The Centre Police Department recently sponsored a workshop on recognizing forged and altered prescriptions. Agencies represented at the workshop included the Centre Police Department, Cedar Bluff Police Department, ABC Board, Fort Payne Police Department and the District Attorney’s office. All local pharmacies were invited to participate as well.
Instructor for the course was Brantley “Bubba” Bishop, a drug agent with the Etowah County Drug Task Force.
“There are two main things to remember,” said Bishop. “Number one, build the best rapport you can with your pharmacist. Get to know your pharmacist, let them know you are going to be there and number two, be personable with your doctor. Good public relations is important. Let them know you are there. You have pharmacies calling doctors to verify the script and the doctor finds out it isn’t any good. So a lot of times I get two phone calls on a script, one from the pharmacist and one from the doctor.”
Bishop shared information on some of the cases he has worked and the mistakes some of the forgers made that gave them away.
“One script was called in by a certified physical therapist who has no license any more,” said Bishop. “She ruined her life over a pill, Hydrocodone, like a lot of people have. She called in a script on an elderly lady that she took care of once a week.”
“This one guy had two scripts made on a computer,” said Bishop. “This guy had an Oxycontin ring going in 2000. I caught them all except one. One spilled his guts out. I let him walk. I had all my pharmacies alerted, this boy came in and tried to pass a script, I nabbed him and he spilled his guts.”
In another case, Bishop said, a man used his wife’s Blue Cross/Blue Shield Card to purchase $500 worth of Oxycontin for $20.
“One guy was in rehab in Hattiesburg, Miss. with the doctor that he was writing the prescription on,” said Bishop. “The doctor taught him how in rehab how to write scripts and all this good stuff. On the front are two computer-generated scripts. On the back is the original script. They are a little different.”
There was one case, Bishop said, in which a girl offered to get her grandmother’s prescription filled and decided to “treat” herself in the process.
“She added some Xanax on the bottom,” said Bishop. “How do you spell Xanax? X-a-n-a-x. She spelled it with a Z! Red flag! So we go in and nab her on a Saturday morning. One young lady had altered a script from 20 to 40 pills. She is serving 46 months in federal pen for tampering with over 150 narcotic items on from a local hospital. She had two felonies prior to going to federal court and they kind of went against her. She is no longer a nurse and will never be a nurse.”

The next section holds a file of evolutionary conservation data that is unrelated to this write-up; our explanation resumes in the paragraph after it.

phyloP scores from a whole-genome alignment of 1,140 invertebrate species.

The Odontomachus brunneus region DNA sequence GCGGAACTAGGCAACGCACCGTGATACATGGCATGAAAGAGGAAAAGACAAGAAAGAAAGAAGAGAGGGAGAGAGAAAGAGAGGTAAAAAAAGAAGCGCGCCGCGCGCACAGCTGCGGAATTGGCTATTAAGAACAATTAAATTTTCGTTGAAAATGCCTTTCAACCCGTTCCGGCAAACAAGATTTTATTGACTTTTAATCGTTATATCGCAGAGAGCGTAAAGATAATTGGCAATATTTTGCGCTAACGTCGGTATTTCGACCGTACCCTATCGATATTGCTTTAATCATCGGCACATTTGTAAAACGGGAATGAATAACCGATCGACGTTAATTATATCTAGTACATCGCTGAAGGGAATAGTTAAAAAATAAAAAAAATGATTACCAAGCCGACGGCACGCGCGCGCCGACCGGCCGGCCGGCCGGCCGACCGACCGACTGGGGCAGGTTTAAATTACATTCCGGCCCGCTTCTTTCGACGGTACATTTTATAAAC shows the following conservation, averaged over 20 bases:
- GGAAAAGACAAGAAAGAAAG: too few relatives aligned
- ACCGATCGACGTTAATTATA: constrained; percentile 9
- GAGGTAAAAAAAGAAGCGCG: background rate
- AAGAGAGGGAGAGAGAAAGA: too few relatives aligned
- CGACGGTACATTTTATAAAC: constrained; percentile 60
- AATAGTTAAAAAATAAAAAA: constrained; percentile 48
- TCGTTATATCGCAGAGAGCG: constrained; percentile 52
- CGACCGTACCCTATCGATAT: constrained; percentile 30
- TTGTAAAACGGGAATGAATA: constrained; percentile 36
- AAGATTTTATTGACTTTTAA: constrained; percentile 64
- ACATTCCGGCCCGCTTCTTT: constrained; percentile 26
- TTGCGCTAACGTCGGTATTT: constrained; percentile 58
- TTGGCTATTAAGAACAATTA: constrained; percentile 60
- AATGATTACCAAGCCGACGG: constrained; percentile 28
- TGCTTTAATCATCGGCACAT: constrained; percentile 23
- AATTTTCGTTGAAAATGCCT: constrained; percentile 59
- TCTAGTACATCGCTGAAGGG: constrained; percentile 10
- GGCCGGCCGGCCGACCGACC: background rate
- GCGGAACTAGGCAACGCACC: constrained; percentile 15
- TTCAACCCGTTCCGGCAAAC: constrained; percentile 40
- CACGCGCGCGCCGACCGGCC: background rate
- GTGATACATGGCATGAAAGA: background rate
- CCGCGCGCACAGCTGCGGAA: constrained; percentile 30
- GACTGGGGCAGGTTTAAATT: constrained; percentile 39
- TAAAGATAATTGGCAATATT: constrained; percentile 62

Another man stole some blank prescriptions from his doctors’ office, Bishop said.
“He used his old scripts, the prescription the doctor wrote him, to copy the best he could the handwriting stuff to get him some narcotics,” said Bishop. “He did a pretty good job because he got them both filled.”
Bishop shared information about one case in which a man poured hot grease on himself on more than one occasion just so he could go to the emergency room and get some Lortabs. His habit eventually cost him his job and caused he and his family other embarrassment as well.
“Physicians Assistants also come under the medical board and they can write prescriptions for elective drugs, or non-narcotics,” said Bishop. “This includes blood pressure medicine, heart medicine, etc., but PAs cannot write any narcotics. I have a PA who wrote himself and his wife all the narcotics they wanted on the doctor he worked for. He went to nine different pharmacies.”
The average person doesn’t change pharmacists or doctors at the drop of a hat, Bishop pointed out.
“I’ve used the same pharmacy for 20 years,” said Bishop. “I only use one pharmacy and I only use one doctor. But when you look at some of the profiles of people who have gone to 15 doctors in three months, it is unreal!”
The system does work, however, when medical professionals and law enforcement personnel work together. Bishop shared of one case in which a pharmacist was filling in for another. While looking at one script, he knew the doctor in question and what his prescriptions looked like. Therefore, he was able to alert law enforcement agencies to an attempted forgery.
“People think they have it made,” said Bishop. “The think it is so smart to try this stuff.”
Bishop urged law enforcement agents to take advantage of one other valuable tool in stopping forgeries and altered prescriptions and that is the Drug Identification Bible.
He notes that some of the less populated areas probably aren’t affected as bad as some of the larger populated areas.
“The more volume of people you have, the more problems you are going to have,” said Bishop